Anyway, as Detective Flint, a product of the Bronx, observes Nunda's body atop the apartment roof, director David Lowell Rich, cuts to a low-angle shot. "I did know him. He went to the same school as I did," Flint says, the shadows of TV antennas behind him. Flint's moved by the personal connection, and we are moved by just how sadly invisible Nunda was as a child. He wasn't noted. As an adult, and a killer, he sadly is.

"Button in the Haystack" (2/22/61)

A kind of love story, "Button in the Haystack" is somewhat slow-moving. Len Brewer (Albert Salmi) works as a gas-station attendant. A killing takes place at the station, and because he's on parole and afraid of being a suspect, Brewer ditches his .45 onto the bed of a nearby parked truck. A woman sees him and following her lead the police assume that Brewer did the killing and arrest him. His unfired gun is his alibi, but the truck has driven off and no one can find it.

Flint, the compassionate cop, doesn't fall in line with his fellow officers. He believes in Brewer. In the paddy wagon, he pushes Brewer, asking him to think what makes that truck specific and different. Brewer recalls two bumper stickers, "a short life, a long life," and the rest of the episode details Flint's desperate search for the unfired .45.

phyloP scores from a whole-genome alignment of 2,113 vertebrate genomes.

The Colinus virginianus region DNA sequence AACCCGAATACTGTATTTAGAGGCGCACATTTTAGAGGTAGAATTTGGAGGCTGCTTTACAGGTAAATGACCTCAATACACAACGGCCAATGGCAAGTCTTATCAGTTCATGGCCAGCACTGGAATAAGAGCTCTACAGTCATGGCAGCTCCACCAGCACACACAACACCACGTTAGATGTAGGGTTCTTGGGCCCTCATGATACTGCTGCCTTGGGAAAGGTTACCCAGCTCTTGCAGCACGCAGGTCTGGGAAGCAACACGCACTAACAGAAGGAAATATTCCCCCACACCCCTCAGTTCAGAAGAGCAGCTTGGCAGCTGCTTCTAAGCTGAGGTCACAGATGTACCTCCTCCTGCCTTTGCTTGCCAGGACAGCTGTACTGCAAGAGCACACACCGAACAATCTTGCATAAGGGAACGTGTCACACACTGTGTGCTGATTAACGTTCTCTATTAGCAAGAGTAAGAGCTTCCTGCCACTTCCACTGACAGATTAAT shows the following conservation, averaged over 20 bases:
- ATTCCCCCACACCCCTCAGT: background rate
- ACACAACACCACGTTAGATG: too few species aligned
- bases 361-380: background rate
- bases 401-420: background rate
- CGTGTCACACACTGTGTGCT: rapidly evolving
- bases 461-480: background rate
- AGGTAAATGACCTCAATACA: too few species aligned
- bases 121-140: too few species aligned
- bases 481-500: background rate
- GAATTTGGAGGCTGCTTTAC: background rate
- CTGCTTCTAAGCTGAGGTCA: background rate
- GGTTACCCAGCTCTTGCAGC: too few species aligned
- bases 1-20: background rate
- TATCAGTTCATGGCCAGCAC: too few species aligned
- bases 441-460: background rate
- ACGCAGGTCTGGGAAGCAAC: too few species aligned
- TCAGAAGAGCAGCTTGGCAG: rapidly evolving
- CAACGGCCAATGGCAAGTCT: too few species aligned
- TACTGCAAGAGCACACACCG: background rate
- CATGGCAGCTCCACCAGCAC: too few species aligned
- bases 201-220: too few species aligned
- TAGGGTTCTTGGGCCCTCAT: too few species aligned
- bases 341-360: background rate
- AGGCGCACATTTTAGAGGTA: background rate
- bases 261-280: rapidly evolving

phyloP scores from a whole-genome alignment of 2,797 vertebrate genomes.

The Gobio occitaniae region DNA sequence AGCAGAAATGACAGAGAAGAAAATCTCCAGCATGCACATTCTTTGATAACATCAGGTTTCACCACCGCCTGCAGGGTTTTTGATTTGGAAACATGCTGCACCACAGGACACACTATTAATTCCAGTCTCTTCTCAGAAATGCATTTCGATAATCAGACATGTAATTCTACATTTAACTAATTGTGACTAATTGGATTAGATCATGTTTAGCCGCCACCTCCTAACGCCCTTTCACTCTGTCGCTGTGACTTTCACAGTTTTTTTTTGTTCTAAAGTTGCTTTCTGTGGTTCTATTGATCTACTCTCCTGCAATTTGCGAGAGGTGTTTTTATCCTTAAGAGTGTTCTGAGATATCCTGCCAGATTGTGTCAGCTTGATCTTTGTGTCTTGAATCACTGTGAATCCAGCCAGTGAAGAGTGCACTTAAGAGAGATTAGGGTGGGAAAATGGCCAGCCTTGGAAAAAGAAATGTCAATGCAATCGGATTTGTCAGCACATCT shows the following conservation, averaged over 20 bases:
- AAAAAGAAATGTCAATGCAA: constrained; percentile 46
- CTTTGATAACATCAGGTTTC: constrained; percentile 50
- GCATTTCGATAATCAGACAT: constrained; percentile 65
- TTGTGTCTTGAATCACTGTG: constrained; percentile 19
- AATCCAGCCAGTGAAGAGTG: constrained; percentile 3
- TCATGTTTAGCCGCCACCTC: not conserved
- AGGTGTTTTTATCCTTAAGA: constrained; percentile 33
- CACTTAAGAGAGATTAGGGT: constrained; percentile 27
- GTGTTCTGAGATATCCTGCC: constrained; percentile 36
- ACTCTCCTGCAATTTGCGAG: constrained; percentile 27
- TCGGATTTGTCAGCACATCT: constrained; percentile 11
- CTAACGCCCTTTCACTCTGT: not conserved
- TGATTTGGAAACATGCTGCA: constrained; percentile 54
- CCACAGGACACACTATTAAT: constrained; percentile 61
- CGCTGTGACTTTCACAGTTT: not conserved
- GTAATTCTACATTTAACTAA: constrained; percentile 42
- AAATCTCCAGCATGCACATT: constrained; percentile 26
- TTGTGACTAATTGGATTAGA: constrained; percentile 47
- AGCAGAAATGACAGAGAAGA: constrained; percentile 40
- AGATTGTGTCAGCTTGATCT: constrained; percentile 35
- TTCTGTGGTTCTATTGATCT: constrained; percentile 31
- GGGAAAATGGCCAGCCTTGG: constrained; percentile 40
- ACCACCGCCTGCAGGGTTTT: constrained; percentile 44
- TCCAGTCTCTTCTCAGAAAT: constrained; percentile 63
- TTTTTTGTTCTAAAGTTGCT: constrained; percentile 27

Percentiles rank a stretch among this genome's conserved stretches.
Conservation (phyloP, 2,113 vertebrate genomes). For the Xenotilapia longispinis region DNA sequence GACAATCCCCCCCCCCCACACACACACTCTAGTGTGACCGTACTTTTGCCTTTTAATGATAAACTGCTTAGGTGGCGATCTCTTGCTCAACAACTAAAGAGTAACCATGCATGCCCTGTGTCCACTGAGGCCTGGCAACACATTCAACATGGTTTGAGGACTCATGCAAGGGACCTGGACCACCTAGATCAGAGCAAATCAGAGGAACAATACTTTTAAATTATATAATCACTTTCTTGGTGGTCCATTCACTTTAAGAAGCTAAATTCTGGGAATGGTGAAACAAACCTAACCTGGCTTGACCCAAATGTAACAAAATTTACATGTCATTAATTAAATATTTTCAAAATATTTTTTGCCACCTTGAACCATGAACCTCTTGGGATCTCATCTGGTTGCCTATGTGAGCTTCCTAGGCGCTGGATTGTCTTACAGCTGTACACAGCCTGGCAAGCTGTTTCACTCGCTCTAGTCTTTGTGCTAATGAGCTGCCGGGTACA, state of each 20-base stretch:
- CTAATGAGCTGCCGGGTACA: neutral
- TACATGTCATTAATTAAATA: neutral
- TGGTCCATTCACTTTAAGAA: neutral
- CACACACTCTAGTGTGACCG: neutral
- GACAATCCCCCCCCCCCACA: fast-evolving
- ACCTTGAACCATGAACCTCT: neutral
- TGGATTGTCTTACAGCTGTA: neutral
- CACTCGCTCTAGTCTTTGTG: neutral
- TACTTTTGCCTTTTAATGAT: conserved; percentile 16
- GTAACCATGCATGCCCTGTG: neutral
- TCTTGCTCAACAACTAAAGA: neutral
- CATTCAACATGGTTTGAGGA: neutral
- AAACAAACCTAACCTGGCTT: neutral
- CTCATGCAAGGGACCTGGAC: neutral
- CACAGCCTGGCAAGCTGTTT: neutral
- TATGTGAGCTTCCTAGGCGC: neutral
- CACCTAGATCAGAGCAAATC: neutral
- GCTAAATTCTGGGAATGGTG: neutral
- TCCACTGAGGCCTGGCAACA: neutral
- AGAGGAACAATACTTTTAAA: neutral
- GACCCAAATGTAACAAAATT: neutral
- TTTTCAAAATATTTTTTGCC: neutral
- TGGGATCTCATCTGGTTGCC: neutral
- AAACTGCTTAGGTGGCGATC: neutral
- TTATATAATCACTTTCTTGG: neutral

One of the joys of this episode is watching Salmi and his then wife Peggy Ann Garner working together as an onscreen couple. The "Nest Egg" sequence is truly poignant. Len pulls from his closet a box containing $1200. "Oh, baby, I'm so ashamed," he tells his wife as he avows his love for her. "I wasn't going to share it with you, but now I want you to have it." The money was his escape hatch, if he wanted out of the relationship. But he truly loves his wife and he wants to stay with her. Rodman, I believe is the series's best writer, because he so deftly balances violent tension with moments of this kind of dialectical quiet.

"Shoes for Vinnie Winford" (3/1/61)

Paul Burke's Adam Flint is a working-class hero. As he visits the home of the sadistic Vinnie (Dennis Hopper in another one of his crazed, over-the-top looney tune roles), he has a direct confab with Vinnie's mom. When she objects to his questions and attitudes, he says, "I'm not a guest in your home. I'm a policeman here on police business." When she asks for special rules for her privileged son, he says, "I don't have three or four attitudes. I have one, the same for everybody." When she questions his values and methods, Flint stands and punctuates his actions by saying that her words "were offensive and intended." Burke is never preachy. Instead, his character is resolute and moral.